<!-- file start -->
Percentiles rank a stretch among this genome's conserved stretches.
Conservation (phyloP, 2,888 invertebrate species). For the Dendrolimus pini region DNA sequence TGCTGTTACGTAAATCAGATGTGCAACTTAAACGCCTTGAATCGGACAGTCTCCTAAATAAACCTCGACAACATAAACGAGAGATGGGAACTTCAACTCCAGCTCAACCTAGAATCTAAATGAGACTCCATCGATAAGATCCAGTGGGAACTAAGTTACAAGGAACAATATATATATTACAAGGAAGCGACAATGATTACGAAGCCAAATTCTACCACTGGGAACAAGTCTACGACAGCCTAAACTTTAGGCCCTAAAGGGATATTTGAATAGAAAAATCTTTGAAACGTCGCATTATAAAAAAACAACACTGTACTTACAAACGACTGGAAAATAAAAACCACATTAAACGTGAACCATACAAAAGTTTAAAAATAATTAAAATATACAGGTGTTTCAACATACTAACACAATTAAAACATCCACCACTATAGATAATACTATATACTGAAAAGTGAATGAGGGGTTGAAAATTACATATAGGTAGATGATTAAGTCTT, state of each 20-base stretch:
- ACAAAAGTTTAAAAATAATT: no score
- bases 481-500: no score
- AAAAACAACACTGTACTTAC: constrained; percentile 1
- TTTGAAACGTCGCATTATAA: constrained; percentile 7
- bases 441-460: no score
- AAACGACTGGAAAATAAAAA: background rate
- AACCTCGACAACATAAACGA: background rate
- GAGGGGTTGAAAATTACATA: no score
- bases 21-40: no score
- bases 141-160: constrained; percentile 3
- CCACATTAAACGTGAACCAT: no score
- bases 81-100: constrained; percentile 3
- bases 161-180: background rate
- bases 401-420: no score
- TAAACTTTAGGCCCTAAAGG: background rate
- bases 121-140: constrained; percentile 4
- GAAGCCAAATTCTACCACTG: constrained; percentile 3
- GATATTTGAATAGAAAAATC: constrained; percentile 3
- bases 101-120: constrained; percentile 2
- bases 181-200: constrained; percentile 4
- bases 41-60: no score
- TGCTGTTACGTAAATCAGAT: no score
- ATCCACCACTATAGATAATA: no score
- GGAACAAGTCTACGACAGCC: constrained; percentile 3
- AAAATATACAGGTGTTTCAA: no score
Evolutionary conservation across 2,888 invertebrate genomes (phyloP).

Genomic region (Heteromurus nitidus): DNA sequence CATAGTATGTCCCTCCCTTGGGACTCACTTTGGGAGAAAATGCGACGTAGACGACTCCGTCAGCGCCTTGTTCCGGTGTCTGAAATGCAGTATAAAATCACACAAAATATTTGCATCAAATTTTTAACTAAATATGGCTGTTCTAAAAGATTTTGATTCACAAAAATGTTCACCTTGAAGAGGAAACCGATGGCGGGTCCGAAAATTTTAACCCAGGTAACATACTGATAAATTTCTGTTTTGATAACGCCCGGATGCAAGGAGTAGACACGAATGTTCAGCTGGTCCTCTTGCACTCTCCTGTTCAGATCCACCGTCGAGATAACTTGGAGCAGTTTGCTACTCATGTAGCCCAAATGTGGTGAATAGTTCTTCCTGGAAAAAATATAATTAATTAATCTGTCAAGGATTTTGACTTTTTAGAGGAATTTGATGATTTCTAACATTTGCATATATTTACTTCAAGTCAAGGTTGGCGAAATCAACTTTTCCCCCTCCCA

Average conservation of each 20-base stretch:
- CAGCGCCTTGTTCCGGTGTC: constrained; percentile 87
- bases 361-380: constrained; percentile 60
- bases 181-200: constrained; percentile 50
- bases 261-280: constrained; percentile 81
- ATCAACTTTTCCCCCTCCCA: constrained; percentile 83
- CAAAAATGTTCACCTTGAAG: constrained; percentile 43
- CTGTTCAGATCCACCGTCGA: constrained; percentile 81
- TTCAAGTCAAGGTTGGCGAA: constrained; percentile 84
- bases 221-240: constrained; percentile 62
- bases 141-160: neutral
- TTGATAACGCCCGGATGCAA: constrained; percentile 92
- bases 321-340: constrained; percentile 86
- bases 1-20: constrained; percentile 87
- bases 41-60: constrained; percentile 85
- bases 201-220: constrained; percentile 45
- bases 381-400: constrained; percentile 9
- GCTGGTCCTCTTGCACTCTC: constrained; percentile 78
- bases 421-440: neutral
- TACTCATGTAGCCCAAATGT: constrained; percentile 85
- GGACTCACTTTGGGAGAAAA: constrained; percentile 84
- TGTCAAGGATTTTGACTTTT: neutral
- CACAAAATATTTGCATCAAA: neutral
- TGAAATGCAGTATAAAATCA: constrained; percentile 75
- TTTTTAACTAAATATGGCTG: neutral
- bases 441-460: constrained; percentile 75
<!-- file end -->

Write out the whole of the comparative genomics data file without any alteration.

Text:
Percentiles rank a stretch among this genome's conserved stretches.
Conservation (phyloP, 2,888 invertebrate species). For the Dendrolimus pini region DNA sequence TGCTGTTACGTAAATCAGATGTGCAACTTAAACGCCTTGAATCGGACAGTCTCCTAAATAAACCTCGACAACATAAACGAGAGATGGGAACTTCAACTCCAGCTCAACCTAGAATCTAAATGAGACTCCATCGATAAGATCCAGTGGGAACTAAGTTACAAGGAACAATATATATATTACAAGGAAGCGACAATGATTACGAAGCCAAATTCTACCACTGGGAACAAGTCTACGACAGCCTAAACTTTAGGCCCTAAAGGGATATTTGAATAGAAAAATCTTTGAAACGTCGCATTATAAAAAAACAACACTGTACTTACAAACGACTGGAAAATAAAAACCACATTAAACGTGAACCATACAAAAGTTTAAAAATAATTAAAATATACAGGTGTTTCAACATACTAACACAATTAAAACATCCACCACTATAGATAATACTATATACTGAAAAGTGAATGAGGGGTTGAAAATTACATATAGGTAGATGATTAAGTCTT, state of each 20-base stretch:
- ACAAAAGTTTAAAAATAATT: no score
- bases 481-500: no score
- AAAAACAACACTGTACTTAC: constrained; percentile 1
- TTTGAAACGTCGCATTATAA: constrained; percentile 7
- bases 441-460: no score
- AAACGACTGGAAAATAAAAA: background rate
- AACCTCGACAACATAAACGA: background rate
- GAGGGGTTGAAAATTACATA: no score
- bases 21-40: no score
- bases 141-160: constrained; percentile 3
- CCACATTAAACGTGAACCAT: no score
- bases 81-100: constrained; percentile 3
- bases 161-180: background rate
- bases 401-420: no score
- TAAACTTTAGGCCCTAAAGG: background rate
- bases 121-140: constrained; percentile 4
- GAAGCCAAATTCTACCACTG: constrained; percentile 3
- GATATTTGAATAGAAAAATC: constrained; percentile 3
- bases 101-120: constrained; percentile 2
- bases 181-200: constrained; percentile 4
- bases 41-60: no score
- TGCTGTTACGTAAATCAGAT: no score
- ATCCACCACTATAGATAATA: no score
- GGAACAAGTCTACGACAGCC: constrained; percentile 3
- AAAATATACAGGTGTTTCAA: no score
Evolutionary conservation across 2,888 invertebrate genomes (phyloP).

Genomic region (Heteromurus nitidus): DNA sequence CATAGTATGTCCCTCCCTTGGGACTCACTTTGGGAGAAAATGCGACGTAGACGACTCCGTCAGCGCCTTGTTCCGGTGTCTGAAATGCAGTATAAAATCACACAAAATATTTGCATCAAATTTTTAACTAAATATGGCTGTTCTAAAAGATTTTGATTCACAAAAATGTTCACCTTGAAGAGGAAACCGATGGCGGGTCCGAAAATTTTAACCCAGGTAACATACTGATAAATTTCTGTTTTGATAACGCCCGGATGCAAGGAGTAGACACGAATGTTCAGCTGGTCCTCTTGCACTCTCCTGTTCAGATCCACCGTCGAGATAACTTGGAGCAGTTTGCTACTCATGTAGCCCAAATGTGGTGAATAGTTCTTCCTGGAAAAAATATAATTAATTAATCTGTCAAGGATTTTGACTTTTTAGAGGAATTTGATGATTTCTAACATTTGCATATATTTACTTCAAGTCAAGGTTGGCGAAATCAACTTTTCCCCCTCCCA

Average conservation of each 20-base stretch:
- CAGCGCCTTGTTCCGGTGTC: constrained; percentile 87
- bases 361-380: constrained; percentile 60
- bases 181-200: constrained; percentile 50
- bases 261-280: constrained; percentile 81
- ATCAACTTTTCCCCCTCCCA: constrained; percentile 83
- CAAAAATGTTCACCTTGAAG: constrained; percentile 43
- CTGTTCAGATCCACCGTCGA: constrained; percentile 81
- TTCAAGTCAAGGTTGGCGAA: constrained; percentile 84
- bases 221-240: constrained; percentile 62
- bases 141-160: neutral
- TTGATAACGCCCGGATGCAA: constrained; percentile 92
- bases 321-340: constrained; percentile 86
- bases 1-20: constrained; percentile 87
- bases 41-60: constrained; percentile 85
- bases 201-220: constrained; percentile 45
- bases 381-400: constrained; percentile 9
- GCTGGTCCTCTTGCACTCTC: constrained; percentile 78
- bases 421-440: neutral
- TACTCATGTAGCCCAAATGT: constrained; percentile 85
- GGACTCACTTTGGGAGAAAA: constrained; percentile 84
- TGTCAAGGATTTTGACTTTT: neutral
- CACAAAATATTTGCATCAAA: neutral
- TGAAATGCAGTATAAAATCA: constrained; percentile 75
- TTTTTAACTAAATATGGCTG: neutral
- bases 441-460: constrained; percentile 75